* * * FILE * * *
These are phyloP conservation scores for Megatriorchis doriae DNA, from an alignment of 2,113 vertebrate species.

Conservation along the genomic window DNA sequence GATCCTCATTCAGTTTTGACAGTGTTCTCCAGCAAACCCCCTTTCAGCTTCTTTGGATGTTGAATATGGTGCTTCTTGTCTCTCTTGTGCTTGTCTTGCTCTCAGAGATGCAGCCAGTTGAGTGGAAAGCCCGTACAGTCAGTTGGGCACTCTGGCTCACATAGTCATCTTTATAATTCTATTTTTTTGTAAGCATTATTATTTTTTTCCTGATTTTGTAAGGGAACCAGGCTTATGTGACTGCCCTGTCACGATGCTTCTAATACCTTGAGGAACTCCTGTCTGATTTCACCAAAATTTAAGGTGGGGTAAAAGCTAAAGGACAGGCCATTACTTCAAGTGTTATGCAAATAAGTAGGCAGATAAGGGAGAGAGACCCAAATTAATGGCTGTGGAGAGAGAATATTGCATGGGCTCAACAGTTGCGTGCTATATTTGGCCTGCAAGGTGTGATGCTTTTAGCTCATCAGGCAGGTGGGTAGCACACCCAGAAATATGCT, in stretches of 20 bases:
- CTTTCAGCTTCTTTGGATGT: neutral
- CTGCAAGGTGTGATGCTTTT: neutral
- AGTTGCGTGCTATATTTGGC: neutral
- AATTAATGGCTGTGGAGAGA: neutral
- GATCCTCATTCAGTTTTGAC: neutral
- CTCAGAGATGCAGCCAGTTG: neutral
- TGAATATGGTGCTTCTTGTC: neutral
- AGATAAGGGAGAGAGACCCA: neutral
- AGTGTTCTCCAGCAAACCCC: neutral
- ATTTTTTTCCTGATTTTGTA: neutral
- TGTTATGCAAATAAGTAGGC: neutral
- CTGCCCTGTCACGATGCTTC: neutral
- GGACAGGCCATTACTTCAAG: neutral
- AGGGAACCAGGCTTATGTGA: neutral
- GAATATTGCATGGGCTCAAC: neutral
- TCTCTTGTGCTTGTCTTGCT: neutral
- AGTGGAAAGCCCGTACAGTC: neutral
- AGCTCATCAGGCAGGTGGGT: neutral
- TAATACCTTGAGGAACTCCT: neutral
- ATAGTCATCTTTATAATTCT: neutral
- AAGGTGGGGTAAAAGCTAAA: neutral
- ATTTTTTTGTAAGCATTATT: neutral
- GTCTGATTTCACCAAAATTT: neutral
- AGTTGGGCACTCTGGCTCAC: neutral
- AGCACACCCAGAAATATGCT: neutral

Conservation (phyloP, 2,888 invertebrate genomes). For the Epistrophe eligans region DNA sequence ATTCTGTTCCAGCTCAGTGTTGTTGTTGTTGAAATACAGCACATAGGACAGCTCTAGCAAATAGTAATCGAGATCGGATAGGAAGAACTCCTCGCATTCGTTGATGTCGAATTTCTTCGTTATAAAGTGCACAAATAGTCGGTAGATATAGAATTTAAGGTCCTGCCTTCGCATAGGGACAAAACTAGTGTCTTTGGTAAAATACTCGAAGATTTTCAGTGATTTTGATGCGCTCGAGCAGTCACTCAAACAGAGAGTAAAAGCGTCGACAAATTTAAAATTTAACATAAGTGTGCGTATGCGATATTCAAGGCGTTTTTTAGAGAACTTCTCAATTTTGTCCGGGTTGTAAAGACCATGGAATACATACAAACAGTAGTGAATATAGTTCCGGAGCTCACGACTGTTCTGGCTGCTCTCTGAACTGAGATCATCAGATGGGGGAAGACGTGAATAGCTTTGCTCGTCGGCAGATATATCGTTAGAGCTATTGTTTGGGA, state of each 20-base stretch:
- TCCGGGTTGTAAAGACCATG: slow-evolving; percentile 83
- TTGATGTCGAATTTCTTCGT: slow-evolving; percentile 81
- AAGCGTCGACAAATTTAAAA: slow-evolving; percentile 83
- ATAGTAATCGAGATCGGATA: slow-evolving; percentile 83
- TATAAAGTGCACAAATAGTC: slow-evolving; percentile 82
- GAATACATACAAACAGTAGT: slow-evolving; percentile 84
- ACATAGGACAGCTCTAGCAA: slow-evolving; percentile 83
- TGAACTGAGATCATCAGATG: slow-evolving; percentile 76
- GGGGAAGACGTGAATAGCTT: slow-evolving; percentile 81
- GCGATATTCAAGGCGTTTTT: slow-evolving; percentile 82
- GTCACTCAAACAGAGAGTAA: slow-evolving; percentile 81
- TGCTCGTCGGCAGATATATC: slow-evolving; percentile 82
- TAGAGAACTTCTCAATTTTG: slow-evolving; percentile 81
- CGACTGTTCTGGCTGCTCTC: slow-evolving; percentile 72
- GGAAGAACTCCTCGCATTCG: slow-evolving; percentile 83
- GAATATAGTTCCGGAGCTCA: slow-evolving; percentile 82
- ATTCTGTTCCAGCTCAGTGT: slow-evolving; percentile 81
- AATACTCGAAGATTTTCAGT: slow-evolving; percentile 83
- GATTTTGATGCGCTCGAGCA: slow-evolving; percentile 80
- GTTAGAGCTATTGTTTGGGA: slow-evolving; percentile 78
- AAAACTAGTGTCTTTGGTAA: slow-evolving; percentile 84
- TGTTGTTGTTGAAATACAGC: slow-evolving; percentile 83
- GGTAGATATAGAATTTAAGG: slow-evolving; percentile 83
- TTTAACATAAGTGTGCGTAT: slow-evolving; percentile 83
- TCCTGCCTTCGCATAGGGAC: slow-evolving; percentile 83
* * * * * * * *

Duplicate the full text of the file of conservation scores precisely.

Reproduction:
These are phyloP conservation scores for Megatriorchis doriae DNA, from an alignment of 2,113 vertebrate species.

Conservation along the genomic window DNA sequence GATCCTCATTCAGTTTTGACAGTGTTCTCCAGCAAACCCCCTTTCAGCTTCTTTGGATGTTGAATATGGTGCTTCTTGTCTCTCTTGTGCTTGTCTTGCTCTCAGAGATGCAGCCAGTTGAGTGGAAAGCCCGTACAGTCAGTTGGGCACTCTGGCTCACATAGTCATCTTTATAATTCTATTTTTTTGTAAGCATTATTATTTTTTTCCTGATTTTGTAAGGGAACCAGGCTTATGTGACTGCCCTGTCACGATGCTTCTAATACCTTGAGGAACTCCTGTCTGATTTCACCAAAATTTAAGGTGGGGTAAAAGCTAAAGGACAGGCCATTACTTCAAGTGTTATGCAAATAAGTAGGCAGATAAGGGAGAGAGACCCAAATTAATGGCTGTGGAGAGAGAATATTGCATGGGCTCAACAGTTGCGTGCTATATTTGGCCTGCAAGGTGTGATGCTTTTAGCTCATCAGGCAGGTGGGTAGCACACCCAGAAATATGCT, in stretches of 20 bases:
- CTTTCAGCTTCTTTGGATGT: neutral
- CTGCAAGGTGTGATGCTTTT: neutral
- AGTTGCGTGCTATATTTGGC: neutral
- AATTAATGGCTGTGGAGAGA: neutral
- GATCCTCATTCAGTTTTGAC: neutral
- CTCAGAGATGCAGCCAGTTG: neutral
- TGAATATGGTGCTTCTTGTC: neutral
- AGATAAGGGAGAGAGACCCA: neutral
- AGTGTTCTCCAGCAAACCCC: neutral
- ATTTTTTTCCTGATTTTGTA: neutral
- TGTTATGCAAATAAGTAGGC: neutral
- CTGCCCTGTCACGATGCTTC: neutral
- GGACAGGCCATTACTTCAAG: neutral
- AGGGAACCAGGCTTATGTGA: neutral
- GAATATTGCATGGGCTCAAC: neutral
- TCTCTTGTGCTTGTCTTGCT: neutral
- AGTGGAAAGCCCGTACAGTC: neutral
- AGCTCATCAGGCAGGTGGGT: neutral
- TAATACCTTGAGGAACTCCT: neutral
- ATAGTCATCTTTATAATTCT: neutral
- AAGGTGGGGTAAAAGCTAAA: neutral
- ATTTTTTTGTAAGCATTATT: neutral
- GTCTGATTTCACCAAAATTT: neutral
- AGTTGGGCACTCTGGCTCAC: neutral
- AGCACACCCAGAAATATGCT: neutral

Conservation (phyloP, 2,888 invertebrate genomes). For the Epistrophe eligans region DNA sequence ATTCTGTTCCAGCTCAGTGTTGTTGTTGTTGAAATACAGCACATAGGACAGCTCTAGCAAATAGTAATCGAGATCGGATAGGAAGAACTCCTCGCATTCGTTGATGTCGAATTTCTTCGTTATAAAGTGCACAAATAGTCGGTAGATATAGAATTTAAGGTCCTGCCTTCGCATAGGGACAAAACTAGTGTCTTTGGTAAAATACTCGAAGATTTTCAGTGATTTTGATGCGCTCGAGCAGTCACTCAAACAGAGAGTAAAAGCGTCGACAAATTTAAAATTTAACATAAGTGTGCGTATGCGATATTCAAGGCGTTTTTTAGAGAACTTCTCAATTTTGTCCGGGTTGTAAAGACCATGGAATACATACAAACAGTAGTGAATATAGTTCCGGAGCTCACGACTGTTCTGGCTGCTCTCTGAACTGAGATCATCAGATGGGGGAAGACGTGAATAGCTTTGCTCGTCGGCAGATATATCGTTAGAGCTATTGTTTGGGA, state of each 20-base stretch:
- TCCGGGTTGTAAAGACCATG: slow-evolving; percentile 83
- TTGATGTCGAATTTCTTCGT: slow-evolving; percentile 81
- AAGCGTCGACAAATTTAAAA: slow-evolving; percentile 83
- ATAGTAATCGAGATCGGATA: slow-evolving; percentile 83
- TATAAAGTGCACAAATAGTC: slow-evolving; percentile 82
- GAATACATACAAACAGTAGT: slow-evolving; percentile 84
- ACATAGGACAGCTCTAGCAA: slow-evolving; percentile 83
- TGAACTGAGATCATCAGATG: slow-evolving; percentile 76
- GGGGAAGACGTGAATAGCTT: slow-evolving; percentile 81
- GCGATATTCAAGGCGTTTTT: slow-evolving; percentile 82
- GTCACTCAAACAGAGAGTAA: slow-evolving; percentile 81
- TGCTCGTCGGCAGATATATC: slow-evolving; percentile 82
- TAGAGAACTTCTCAATTTTG: slow-evolving; percentile 81
- CGACTGTTCTGGCTGCTCTC: slow-evolving; percentile 72
- GGAAGAACTCCTCGCATTCG: slow-evolving; percentile 83
- GAATATAGTTCCGGAGCTCA: slow-evolving; percentile 82
- ATTCTGTTCCAGCTCAGTGT: slow-evolving; percentile 81
- AATACTCGAAGATTTTCAGT: slow-evolving; percentile 83
- GATTTTGATGCGCTCGAGCA: slow-evolving; percentile 80
- GTTAGAGCTATTGTTTGGGA: slow-evolving; percentile 78
- AAAACTAGTGTCTTTGGTAA: slow-evolving; percentile 84
- TGTTGTTGTTGAAATACAGC: slow-evolving; percentile 83
- GGTAGATATAGAATTTAAGG: slow-evolving; percentile 83
- TTTAACATAAGTGTGCGTAT: slow-evolving; percentile 83
- TCCTGCCTTCGCATAGGGAC: slow-evolving; percentile 83